Made in Italy
What does “Made in Italy” mean in fashion industry?
Under Article 60 of the Union Customs Code (“UCC”):
1) goods wholly obtained in a single country or territory are to be regarded as having their origin in that country or territory.
2) goods – the production of which involves more than one country or territory – shall be deemed to originate in the country or territory where they underwent their last, substantial, economically-justified processing or working, in an undertaking equipped for that purpose, resulting in the manufacture of a new product or representing an important stage of manufacture.
In Italy’s case, the “Made in Italy” lettering can be placed every time one of the two stated conditions occurs.
Point 2 is yet fundamental. It says that it is sufficient to process or work a garment, in a substantial and economically-justified way, to get the right to label it “Made in Italy”, even though it’s been made somewhere else.
In other terms, you just need a minimum process, economically justified, that modifies a garment (such as a seam, a print or embroidering a logo, inserting a string, etc.) to get the right to identify it as coming from the country where this process took place.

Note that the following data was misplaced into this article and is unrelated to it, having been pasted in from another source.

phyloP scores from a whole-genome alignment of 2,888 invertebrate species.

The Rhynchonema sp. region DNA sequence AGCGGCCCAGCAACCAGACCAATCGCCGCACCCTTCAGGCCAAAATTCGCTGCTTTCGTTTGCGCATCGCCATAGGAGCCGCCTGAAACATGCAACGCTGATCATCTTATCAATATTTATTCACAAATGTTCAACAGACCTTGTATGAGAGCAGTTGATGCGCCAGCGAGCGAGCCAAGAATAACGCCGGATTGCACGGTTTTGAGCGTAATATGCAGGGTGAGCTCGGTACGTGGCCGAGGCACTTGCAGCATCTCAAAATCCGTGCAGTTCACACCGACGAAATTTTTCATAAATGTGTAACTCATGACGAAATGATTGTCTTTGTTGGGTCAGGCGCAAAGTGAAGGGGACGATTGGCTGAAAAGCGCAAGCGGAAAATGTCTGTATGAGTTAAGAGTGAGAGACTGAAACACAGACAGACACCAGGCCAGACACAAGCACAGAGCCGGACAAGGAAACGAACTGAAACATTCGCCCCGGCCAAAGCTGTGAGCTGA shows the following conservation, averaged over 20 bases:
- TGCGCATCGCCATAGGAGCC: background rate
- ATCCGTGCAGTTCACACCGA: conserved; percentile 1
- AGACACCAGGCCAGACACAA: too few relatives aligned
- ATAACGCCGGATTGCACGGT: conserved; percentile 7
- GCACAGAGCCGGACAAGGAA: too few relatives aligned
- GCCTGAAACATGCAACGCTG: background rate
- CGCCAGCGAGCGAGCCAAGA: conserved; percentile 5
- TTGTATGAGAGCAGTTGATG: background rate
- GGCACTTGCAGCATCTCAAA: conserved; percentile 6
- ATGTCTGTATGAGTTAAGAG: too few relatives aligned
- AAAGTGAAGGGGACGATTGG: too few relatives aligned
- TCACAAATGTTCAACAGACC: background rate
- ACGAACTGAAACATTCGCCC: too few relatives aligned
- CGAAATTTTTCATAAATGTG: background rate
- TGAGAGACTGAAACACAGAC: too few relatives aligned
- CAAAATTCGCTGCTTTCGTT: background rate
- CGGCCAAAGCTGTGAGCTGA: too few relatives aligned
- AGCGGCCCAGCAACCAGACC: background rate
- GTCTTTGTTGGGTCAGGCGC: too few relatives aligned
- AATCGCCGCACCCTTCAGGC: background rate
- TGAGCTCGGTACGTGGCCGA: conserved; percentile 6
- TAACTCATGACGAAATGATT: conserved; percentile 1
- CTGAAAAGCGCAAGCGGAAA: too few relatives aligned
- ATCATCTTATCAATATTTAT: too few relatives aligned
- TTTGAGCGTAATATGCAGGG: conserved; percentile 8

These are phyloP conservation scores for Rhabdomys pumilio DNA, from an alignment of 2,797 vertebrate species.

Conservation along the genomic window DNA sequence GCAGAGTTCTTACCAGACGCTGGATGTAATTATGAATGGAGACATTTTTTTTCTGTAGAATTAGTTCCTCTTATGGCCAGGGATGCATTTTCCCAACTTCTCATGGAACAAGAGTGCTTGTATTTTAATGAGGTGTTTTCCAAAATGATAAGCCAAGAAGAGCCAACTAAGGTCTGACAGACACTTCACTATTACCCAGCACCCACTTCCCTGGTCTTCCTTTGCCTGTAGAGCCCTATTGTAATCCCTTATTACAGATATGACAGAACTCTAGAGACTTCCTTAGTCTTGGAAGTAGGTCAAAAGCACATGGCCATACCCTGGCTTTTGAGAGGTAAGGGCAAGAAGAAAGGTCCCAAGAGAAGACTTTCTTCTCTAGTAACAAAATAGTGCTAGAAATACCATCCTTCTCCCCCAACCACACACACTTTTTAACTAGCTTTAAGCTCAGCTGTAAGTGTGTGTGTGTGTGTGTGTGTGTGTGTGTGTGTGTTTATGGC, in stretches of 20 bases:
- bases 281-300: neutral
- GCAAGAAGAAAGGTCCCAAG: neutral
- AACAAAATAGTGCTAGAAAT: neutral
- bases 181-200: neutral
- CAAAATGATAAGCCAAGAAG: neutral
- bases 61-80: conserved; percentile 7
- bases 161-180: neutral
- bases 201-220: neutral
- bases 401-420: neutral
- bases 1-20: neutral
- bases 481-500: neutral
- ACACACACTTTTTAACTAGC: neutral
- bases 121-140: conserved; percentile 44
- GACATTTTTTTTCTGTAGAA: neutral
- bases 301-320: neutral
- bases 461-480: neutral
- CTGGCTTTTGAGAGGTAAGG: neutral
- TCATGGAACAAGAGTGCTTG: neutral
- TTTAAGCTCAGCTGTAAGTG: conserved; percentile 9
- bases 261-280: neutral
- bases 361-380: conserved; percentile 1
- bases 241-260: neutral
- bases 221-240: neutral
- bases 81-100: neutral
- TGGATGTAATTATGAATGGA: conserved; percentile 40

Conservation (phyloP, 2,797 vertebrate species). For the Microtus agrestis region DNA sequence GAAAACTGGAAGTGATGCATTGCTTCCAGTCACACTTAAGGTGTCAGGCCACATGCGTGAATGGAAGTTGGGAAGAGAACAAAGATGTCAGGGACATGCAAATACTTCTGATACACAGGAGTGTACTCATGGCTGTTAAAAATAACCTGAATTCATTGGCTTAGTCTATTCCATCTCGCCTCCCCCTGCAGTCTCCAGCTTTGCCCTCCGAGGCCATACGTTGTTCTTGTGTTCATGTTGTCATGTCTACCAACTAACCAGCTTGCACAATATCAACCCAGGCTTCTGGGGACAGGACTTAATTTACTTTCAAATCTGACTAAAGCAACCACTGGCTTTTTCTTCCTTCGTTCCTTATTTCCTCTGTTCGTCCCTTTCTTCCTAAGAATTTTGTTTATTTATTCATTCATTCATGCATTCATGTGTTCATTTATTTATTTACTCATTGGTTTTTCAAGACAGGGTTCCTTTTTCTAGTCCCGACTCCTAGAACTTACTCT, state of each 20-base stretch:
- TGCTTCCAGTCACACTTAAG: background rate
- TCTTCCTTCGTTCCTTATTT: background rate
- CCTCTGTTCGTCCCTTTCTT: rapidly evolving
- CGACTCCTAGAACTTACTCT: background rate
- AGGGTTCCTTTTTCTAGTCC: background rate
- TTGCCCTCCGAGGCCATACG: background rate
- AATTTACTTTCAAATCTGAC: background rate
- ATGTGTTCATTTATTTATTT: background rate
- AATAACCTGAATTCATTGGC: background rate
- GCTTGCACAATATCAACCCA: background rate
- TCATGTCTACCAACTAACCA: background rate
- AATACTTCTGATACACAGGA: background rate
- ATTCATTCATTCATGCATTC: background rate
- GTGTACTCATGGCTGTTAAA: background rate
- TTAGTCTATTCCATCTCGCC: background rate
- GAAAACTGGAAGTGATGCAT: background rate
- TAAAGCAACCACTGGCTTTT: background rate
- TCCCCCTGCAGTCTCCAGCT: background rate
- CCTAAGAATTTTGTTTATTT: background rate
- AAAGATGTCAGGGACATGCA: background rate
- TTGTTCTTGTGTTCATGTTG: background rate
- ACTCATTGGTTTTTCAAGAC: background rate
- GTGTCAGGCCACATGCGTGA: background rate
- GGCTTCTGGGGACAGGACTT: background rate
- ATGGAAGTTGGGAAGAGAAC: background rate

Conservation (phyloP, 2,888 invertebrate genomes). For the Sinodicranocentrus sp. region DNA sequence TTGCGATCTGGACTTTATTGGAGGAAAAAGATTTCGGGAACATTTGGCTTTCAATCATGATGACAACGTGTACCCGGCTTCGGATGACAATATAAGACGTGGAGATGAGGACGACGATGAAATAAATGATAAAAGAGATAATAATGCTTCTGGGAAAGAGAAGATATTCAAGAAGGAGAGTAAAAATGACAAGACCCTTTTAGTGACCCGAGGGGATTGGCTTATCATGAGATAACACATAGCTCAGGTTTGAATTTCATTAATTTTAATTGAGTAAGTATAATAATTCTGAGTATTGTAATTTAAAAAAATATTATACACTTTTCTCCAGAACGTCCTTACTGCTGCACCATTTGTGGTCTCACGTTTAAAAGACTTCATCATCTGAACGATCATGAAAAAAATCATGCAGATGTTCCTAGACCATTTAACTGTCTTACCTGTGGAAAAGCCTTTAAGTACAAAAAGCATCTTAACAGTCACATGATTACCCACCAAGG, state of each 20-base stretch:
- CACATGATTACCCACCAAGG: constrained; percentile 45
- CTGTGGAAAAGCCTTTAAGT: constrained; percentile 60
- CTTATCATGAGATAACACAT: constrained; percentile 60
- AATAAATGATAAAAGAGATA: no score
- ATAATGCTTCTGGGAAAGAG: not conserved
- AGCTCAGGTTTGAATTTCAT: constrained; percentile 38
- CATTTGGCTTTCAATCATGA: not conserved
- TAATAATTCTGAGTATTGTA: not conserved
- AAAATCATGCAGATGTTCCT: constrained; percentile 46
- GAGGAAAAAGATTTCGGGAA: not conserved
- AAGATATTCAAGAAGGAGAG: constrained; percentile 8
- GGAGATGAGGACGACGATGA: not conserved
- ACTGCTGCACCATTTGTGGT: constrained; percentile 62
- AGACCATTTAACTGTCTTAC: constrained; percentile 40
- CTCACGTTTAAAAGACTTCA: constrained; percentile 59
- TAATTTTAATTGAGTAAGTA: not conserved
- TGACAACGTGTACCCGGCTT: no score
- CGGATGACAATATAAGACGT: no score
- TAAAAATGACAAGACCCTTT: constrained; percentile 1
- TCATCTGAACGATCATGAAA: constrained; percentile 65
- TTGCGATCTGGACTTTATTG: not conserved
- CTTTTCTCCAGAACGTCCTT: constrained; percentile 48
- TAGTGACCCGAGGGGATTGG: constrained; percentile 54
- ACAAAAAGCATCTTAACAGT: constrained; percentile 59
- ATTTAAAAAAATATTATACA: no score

The concept of “representing an important stage of manufacture”, it goes without saying, it is easily opened to several interpretations.
Let’s imagine the example of a pair of blue jeans made in Turkey, and then torn and labeled in Italy. This becomes a (legally) true “Made in Italy” garment. It doesn’t matter that almost the whole making process took place abroad; and, always abroad, fabrics and accessories have been bought.
Why do we tell you this? To let you understand what often lurks behind a “Made in Italy” label.
Gandhara works in a different way. When we say “entirely Made in Italy” we mean that our garments are really made, in every phase, in Italy.